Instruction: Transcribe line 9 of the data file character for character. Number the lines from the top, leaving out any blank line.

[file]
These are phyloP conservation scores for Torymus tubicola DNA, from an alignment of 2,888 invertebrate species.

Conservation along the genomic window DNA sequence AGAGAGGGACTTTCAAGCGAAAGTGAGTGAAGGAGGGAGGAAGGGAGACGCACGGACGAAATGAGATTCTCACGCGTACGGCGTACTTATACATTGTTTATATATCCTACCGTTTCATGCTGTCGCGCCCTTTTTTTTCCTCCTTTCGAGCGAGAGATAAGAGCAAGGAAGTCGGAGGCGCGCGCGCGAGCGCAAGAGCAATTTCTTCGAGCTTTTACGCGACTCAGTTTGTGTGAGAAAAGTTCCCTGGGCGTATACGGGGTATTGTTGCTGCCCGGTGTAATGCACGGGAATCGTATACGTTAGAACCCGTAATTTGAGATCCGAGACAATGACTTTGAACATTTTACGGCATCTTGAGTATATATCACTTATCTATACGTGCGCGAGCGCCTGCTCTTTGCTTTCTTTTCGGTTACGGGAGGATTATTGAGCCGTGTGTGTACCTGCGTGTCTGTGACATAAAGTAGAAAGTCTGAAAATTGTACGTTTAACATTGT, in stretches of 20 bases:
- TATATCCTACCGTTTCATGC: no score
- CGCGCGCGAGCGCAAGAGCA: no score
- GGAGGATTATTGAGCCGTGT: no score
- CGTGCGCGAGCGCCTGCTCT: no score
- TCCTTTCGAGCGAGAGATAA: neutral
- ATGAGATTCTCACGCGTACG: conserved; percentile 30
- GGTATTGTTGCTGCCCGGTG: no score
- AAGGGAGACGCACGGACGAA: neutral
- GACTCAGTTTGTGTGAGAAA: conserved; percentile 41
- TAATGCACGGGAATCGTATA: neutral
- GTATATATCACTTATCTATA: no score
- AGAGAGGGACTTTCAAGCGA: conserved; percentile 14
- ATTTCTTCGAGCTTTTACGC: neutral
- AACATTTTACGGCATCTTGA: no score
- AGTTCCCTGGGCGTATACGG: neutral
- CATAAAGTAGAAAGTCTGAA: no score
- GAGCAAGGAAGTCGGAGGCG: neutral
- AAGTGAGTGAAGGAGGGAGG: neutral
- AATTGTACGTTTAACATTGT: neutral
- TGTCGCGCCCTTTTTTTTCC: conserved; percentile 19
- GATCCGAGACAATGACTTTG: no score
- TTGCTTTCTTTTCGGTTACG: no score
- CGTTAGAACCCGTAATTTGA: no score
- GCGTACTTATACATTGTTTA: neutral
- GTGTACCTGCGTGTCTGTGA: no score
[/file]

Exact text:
- GGTATTGTTGCTGCCCGGTG: no score